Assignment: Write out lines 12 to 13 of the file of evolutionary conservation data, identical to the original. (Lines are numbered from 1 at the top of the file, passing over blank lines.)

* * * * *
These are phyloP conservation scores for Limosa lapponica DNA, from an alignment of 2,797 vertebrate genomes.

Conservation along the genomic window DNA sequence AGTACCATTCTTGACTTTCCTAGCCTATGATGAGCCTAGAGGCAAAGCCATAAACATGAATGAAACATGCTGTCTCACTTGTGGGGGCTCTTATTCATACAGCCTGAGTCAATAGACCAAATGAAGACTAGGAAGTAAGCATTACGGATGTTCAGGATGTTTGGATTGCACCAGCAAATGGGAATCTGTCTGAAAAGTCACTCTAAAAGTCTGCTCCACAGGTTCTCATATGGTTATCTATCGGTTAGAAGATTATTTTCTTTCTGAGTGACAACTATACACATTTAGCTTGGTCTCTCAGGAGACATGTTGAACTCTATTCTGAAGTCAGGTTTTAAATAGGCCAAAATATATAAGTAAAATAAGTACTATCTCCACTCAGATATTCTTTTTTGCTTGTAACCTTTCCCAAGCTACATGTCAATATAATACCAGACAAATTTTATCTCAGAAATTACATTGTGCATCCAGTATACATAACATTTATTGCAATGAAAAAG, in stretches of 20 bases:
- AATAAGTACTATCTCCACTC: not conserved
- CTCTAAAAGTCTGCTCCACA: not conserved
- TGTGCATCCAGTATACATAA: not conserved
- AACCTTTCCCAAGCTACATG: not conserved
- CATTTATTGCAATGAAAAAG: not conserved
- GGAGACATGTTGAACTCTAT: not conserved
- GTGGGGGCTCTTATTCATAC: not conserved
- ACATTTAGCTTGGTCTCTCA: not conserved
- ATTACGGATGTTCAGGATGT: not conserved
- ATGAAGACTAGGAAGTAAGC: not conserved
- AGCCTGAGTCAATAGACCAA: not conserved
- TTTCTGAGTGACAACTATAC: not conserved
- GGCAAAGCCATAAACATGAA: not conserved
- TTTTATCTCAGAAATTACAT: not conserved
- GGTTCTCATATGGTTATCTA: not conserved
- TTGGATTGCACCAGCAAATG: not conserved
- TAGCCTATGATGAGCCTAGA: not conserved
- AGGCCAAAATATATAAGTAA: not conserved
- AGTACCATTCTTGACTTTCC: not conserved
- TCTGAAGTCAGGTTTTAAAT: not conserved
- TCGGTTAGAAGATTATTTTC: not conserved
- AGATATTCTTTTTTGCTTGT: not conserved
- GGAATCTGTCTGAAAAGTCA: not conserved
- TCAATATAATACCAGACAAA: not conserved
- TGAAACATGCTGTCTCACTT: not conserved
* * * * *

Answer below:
- ATGAAGACTAGGAAGTAAGC: not conserved
- AGCCTGAGTCAATAGACCAA: not conserved